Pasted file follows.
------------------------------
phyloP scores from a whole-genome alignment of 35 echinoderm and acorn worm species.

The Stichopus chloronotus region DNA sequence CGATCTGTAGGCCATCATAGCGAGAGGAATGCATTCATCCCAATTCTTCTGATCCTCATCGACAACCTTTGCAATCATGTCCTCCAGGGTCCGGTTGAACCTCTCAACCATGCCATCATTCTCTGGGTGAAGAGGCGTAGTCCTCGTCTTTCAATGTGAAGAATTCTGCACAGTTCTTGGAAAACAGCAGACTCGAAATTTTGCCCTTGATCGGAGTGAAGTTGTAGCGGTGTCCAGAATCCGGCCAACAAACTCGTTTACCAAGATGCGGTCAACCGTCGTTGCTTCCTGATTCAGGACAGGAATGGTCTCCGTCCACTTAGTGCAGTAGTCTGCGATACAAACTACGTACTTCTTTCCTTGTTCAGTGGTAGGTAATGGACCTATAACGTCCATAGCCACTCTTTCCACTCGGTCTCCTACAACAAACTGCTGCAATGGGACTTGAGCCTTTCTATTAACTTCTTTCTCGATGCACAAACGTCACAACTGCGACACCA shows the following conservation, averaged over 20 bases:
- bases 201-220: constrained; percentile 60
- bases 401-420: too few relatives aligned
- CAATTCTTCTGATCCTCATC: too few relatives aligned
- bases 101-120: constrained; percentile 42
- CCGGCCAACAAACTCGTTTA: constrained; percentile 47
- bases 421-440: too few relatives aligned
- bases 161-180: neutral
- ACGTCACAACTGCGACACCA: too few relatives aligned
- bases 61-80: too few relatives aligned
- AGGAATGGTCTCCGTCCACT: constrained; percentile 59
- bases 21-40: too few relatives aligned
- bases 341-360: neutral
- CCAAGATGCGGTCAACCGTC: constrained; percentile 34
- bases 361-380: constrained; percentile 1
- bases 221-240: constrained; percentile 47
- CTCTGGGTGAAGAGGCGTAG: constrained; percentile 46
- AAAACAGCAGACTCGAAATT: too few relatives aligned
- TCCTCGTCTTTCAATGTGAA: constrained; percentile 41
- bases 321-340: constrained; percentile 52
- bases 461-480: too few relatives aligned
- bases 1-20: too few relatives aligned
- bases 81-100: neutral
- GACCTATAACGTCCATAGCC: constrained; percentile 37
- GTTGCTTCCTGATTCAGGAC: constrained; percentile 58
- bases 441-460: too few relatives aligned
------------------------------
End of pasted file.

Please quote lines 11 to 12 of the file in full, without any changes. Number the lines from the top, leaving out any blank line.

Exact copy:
- bases 61-80: too few relatives aligned
- AGGAATGGTCTCCGTCCACT: constrained; percentile 59